Eye-tracking in Psychological Research
Throughout its rich history, the application of eye tracking in science generally and psychology specifically is an important methodological consideration. This is due to the expanding use of the technology in numerous fields, which has provided tremendous insights to the domains of human vision, perception, attention, language, reading and education, physiology, development and neuroscience. In addition, tracking eye movement have recently become an essential marketing and advertisement research tool that improves the understanding of the consumer-product relationship. Further to these issues, this essay will also concentrate on a cognitive use of this technology, drivers and their perception of the environment. Lack of attention is considered a major contributor to traffic road accidents. Understanding attention and perception using eye tracking is therefore a useful addition to scientific efforts and public policy. Practical implications and any limitations related to eye tracking will also be discussed.
Eye tracking; eye movement; applications; history; Tobii; driver attention; cognitive psychology; developmental psychology; neuropsychology.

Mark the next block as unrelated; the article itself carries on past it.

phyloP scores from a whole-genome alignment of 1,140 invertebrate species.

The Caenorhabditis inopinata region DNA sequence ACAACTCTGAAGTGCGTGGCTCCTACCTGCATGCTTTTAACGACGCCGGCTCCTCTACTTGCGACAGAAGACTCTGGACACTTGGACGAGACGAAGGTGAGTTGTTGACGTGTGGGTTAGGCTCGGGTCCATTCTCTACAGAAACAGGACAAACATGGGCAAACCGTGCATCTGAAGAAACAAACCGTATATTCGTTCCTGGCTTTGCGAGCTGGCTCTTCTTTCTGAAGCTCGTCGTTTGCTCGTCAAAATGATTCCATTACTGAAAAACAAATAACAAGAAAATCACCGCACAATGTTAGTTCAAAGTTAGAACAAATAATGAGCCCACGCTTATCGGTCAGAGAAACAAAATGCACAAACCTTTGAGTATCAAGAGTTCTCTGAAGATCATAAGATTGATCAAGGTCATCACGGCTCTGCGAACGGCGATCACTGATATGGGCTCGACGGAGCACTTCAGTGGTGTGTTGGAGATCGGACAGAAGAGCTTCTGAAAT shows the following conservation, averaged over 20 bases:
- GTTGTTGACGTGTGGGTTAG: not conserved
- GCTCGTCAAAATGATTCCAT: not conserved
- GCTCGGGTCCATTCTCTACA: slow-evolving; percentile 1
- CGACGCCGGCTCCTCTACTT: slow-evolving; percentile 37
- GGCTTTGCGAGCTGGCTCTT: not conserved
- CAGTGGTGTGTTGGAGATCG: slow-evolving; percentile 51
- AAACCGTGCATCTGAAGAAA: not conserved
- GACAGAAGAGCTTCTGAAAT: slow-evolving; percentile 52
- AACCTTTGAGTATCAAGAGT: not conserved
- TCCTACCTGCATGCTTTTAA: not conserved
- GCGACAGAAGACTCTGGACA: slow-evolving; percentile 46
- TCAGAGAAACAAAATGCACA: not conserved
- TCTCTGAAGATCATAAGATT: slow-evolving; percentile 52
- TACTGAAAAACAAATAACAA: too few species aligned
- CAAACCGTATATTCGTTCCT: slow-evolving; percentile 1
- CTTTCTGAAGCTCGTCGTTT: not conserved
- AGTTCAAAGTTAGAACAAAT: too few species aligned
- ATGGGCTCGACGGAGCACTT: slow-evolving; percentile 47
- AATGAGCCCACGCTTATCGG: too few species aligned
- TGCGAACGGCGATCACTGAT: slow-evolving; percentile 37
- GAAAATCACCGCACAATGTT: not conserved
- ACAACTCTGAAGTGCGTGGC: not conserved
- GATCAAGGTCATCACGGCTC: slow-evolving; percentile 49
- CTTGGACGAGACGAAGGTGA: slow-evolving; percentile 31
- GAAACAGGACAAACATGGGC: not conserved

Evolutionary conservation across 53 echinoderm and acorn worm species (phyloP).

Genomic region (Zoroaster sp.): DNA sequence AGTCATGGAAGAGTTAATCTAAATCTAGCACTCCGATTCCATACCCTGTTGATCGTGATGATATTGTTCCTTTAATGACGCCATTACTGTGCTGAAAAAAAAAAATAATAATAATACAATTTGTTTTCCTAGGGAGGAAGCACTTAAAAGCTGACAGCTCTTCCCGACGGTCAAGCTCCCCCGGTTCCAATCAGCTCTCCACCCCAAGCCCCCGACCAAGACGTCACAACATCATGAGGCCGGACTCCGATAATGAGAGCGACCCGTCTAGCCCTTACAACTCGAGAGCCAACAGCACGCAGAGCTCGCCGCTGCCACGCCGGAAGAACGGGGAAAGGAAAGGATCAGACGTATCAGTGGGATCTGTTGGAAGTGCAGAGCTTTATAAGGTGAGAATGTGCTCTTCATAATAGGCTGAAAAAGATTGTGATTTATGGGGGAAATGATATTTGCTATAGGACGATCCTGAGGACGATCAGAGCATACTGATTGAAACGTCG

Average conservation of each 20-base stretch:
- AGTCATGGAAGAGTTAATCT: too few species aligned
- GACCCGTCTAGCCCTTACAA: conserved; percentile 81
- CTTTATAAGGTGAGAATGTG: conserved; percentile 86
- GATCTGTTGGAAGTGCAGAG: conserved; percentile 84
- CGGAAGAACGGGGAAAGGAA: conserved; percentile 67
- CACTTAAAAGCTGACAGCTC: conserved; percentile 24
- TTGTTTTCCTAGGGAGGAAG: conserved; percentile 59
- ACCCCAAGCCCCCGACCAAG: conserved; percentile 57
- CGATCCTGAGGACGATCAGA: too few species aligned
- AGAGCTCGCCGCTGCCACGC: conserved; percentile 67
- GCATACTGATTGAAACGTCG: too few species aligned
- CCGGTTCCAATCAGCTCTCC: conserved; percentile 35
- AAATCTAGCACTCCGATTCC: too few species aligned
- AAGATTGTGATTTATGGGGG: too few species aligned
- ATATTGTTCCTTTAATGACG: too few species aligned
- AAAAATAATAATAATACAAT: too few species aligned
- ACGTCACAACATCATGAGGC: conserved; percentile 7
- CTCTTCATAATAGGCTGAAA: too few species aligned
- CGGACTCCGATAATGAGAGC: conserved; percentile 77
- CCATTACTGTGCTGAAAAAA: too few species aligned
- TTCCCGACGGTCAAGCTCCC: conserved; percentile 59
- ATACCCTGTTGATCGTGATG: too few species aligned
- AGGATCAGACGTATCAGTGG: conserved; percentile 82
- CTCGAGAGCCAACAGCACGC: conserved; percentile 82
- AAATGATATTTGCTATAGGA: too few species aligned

Interest in tracking eye movements dates back to the late 19th century when in 1879, French ophthalmologist Louis Émile Javal, named the Father of Orthoptics, was thought to be the first to describe eye movements during reading (Rayner, 1998). In the absence of technology, he employed the use of semitransparent occluders during cover testing to examine eye movements. Later in the century, American reading specialist Edmund Burke Huey developed the very first eye tracking device. Intrusive in its nature, it consisted of a very early form of ‘lens’ that was attached directly to the eyeball. A thin metal rod that acted as a pointer was connected to the lens and by placing soot dots on a paper drum, recorded the movement of the eye during reading (Edfeldt, 1990). Appendix 1 shows an excerpt from his widely acclaimed book, The Psychology and Pedagogy of Reading, illustrating an image result of the pointer (Huey, 1968). Until Javal’s research, it has been thought that eyes move across text in a continuously smooth manner. Heuy’s work provided further evidence to disclaim the theory. A reader pauses or fixates on certain words while scans or hops quickly through others (Huey, 1968). The eye movement camera, a non-intrusive tracking device that recorded eye motions on film, was later created by Charles H. Judd. The 20th century Opthalmalograph then measured readers’ hops and fixations. Steady rhythms of hops and fixations accounted for efficient readers. A Metronoscope was also developed to help inefficient readers stabilise their rhythm (Young, 1975). For many years, eye tracking tools were exclusive to psychology, education and medical research. Those investigations include: reading, attention, scene perception, spoken language processing, and the physiology of the visual system. But as the methods became less costly, they have spread widely to be used in fields such as marketing to develop effective advertising campaigns, web usability and product designs (Wedel, 2000).